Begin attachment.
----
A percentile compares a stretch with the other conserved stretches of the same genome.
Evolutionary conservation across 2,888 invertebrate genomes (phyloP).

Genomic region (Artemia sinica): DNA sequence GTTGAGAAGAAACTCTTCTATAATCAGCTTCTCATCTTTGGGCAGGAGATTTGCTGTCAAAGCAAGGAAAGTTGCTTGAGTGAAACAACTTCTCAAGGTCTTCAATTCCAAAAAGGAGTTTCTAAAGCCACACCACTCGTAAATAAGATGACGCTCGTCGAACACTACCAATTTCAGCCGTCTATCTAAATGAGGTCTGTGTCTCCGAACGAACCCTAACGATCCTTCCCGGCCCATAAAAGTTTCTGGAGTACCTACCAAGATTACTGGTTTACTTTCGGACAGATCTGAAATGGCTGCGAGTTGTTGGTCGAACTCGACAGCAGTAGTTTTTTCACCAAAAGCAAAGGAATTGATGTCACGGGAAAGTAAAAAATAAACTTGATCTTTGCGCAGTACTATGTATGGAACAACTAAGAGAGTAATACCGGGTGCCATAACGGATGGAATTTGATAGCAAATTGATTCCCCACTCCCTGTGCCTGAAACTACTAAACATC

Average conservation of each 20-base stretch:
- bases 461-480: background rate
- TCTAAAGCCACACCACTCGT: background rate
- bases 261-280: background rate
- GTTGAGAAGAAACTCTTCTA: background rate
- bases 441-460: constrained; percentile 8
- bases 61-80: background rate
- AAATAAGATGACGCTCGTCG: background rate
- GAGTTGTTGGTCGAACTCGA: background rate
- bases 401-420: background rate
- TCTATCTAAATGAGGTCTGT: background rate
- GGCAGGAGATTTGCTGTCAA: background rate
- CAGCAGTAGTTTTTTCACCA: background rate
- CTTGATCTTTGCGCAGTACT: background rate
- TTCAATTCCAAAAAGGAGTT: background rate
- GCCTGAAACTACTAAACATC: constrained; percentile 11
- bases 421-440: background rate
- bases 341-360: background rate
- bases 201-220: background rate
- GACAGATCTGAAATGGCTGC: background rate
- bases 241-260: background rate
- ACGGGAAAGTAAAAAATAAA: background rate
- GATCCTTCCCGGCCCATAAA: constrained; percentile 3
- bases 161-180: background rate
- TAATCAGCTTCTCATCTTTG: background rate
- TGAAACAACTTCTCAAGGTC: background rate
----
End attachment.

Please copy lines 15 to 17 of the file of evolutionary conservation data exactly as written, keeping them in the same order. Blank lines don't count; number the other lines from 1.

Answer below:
- GGCAGGAGATTTGCTGTCAA: background rate
- CAGCAGTAGTTTTTTCACCA: background rate
- CTTGATCTTTGCGCAGTACT: background rate